Our first initiative in the aged care sector, True Doors, provides a person-centred service and solution that improves the lives of people with dementia. We’ve been fortunate to complete projects with nursing homes in sixteen countries over the last five years.
Time and time again we’ve noticed that while nursing home staff are striving towards greater person-centred care, their websites in no way reflect or support this much needed culture change.
We have many years under the belt when it comes to creating digital experiences. And, the more we learnt about the similarities and differences in long term care around the world, the more ideas we had about how things could be done better, the more we cared, until there seemed no choice, we had to this.
So, what do we mean by person-centred nursing home websites? Well, we mean making people and their preferences the priority, rather than an institution and its voice. We think of their preferences as needs.
The importance of service design
Service design is the organisation of people, process, technology and communication to improve the quality of interactions between an organisation and its stakeholders.
In the case of nursing homes, the stakeholders are the elders that live there, the staff, family, volunteers and other people involved in ensuring the best possible health and wellbeing of elders.
In our view, whenever possible, the elders should be front and centre. A simple first step is to ensure the character of the people that live at a nursing home are showcased on the site.
There are very many examples of nursing home websites where the intentions were great at the beginning. But the website administration was simply not suitable for the people, the staff or volunteers, who were to maintain and improve the site.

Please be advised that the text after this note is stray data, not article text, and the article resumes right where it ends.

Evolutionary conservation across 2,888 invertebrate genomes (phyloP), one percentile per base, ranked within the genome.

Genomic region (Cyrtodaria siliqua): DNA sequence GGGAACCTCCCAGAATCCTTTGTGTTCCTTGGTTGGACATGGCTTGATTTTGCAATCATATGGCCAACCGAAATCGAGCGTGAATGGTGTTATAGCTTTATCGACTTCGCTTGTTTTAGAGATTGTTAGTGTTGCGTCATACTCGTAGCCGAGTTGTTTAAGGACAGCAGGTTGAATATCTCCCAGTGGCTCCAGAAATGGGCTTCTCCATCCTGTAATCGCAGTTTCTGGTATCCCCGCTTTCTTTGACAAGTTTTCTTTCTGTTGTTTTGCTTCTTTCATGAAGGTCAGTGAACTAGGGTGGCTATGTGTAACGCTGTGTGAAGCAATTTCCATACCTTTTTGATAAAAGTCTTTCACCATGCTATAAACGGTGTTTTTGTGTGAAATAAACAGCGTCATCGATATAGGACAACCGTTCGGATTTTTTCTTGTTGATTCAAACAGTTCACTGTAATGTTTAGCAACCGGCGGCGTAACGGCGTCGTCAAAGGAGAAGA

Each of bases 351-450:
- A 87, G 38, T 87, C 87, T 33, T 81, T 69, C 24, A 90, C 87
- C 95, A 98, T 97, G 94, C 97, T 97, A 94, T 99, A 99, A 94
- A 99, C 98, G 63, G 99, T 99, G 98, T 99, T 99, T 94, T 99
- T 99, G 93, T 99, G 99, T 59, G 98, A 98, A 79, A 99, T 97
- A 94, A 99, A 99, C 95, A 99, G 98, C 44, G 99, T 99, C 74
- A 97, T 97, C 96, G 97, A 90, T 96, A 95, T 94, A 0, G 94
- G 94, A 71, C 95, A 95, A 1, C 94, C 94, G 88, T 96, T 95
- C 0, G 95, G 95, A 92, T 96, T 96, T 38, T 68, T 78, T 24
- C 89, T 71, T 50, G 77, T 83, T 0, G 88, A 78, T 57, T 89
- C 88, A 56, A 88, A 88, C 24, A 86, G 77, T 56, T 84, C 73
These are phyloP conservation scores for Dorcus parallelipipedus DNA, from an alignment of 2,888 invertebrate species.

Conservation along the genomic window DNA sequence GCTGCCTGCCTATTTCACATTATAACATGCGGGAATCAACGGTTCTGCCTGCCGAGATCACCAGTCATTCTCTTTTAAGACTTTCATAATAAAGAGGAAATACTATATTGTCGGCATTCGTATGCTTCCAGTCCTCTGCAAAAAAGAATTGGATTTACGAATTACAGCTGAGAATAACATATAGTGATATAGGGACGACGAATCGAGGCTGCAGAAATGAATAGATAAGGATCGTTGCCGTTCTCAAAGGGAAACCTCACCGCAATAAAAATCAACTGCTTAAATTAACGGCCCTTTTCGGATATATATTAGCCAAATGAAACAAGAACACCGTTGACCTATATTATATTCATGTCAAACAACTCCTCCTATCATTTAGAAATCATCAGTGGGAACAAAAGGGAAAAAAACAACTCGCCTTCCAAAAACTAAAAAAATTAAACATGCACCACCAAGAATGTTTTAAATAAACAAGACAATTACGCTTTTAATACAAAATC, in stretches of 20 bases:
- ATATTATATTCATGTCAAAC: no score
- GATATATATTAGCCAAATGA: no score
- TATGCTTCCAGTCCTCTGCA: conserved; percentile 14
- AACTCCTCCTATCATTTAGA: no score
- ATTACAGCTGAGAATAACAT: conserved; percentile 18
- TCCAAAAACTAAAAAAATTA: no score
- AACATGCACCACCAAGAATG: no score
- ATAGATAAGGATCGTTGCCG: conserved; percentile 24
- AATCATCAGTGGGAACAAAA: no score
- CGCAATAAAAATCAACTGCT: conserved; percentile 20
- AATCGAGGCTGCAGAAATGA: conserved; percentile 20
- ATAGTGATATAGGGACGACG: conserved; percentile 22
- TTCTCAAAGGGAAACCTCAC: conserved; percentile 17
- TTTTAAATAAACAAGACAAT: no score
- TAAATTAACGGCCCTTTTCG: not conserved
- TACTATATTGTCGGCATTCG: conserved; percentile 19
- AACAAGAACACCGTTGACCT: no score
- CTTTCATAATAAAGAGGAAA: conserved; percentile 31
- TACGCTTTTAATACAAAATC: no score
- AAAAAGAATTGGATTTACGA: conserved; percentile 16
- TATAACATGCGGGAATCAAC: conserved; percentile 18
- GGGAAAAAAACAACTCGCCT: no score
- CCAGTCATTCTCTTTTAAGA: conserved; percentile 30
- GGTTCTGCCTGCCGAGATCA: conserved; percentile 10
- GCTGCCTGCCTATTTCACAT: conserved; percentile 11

So the sites quickly became out-of-date, snapshots of a moment in time. The staff or volunteers might even recognise that their website could be more useful, but are unable to do anything about it.
These sites need to be much easier to maintain, help staff in doing their jobs, support needs to be tailored for a nursing home’s requirements, and the sites should evolve as needs evolve.
Then there are families who are considering where their loved ones should live, or planning a visit or simply wanting to stay up-to-date, sometimes at a distance, with life at the nursing home.
The information and features on the site and the communications that can be supported as a result should help families to make good decisions about their loved one whatever stage they are in the journey of interaction with a nursing home.
The more you learn, the more you see, sometimes, the more you can imagine. Some nursing homes have foundations, much can be done to support their goals.
Activities personnel, who are responsible for ensuring elders’ days are meaningful and fun, can be helped in their work.
Nursing homes often want more engagement with the wider community, a site, its presence and capability can make life easier in meeting this time-consuming goal.
We wanted to enable all these goals through our service design.
The technology you choose
We noticed that some homes opted for website tools that are pretty easy to use, but not flexible enough to do what an organisation needs (e.g. Wix or site builders provided by hosting companies). While others had invested money or time in custom website technology but these were not easy to maintain or good solutions for evolving needs (e.g. WordPress or tools developed by individual agencies).
We felt nursing homes needed a technology with all the benefits, and without the pitfalls - easy to use and maintain, yet customisable now and in the future.
And so, understanding what we wanted, the technology review began. Almost a year later after meeting the great people behind the open-source Wagtail CMS, TorchBox, which uses the Python Django Framework, and interacting with the community of developers, our decision pretty much made itself.
It's been a busy summer
We knew why we wanted to build the sites, how we would go about it and which technology we’d use. Up to now, we’ve focused on meeting the needs of single homes with up to 150 staff and 100 elders.
We’ve built what’s needed to showcase elder stories, easy to maintain photo galleries, book tours, staying up to date with the calendar of activities, and supporting the goals of foundations... not too bad for our new company - Lifelong Inspiration Technologies - at our 4 months young third-a-of-a-year-old birthday! And with lots of ideas to grow into.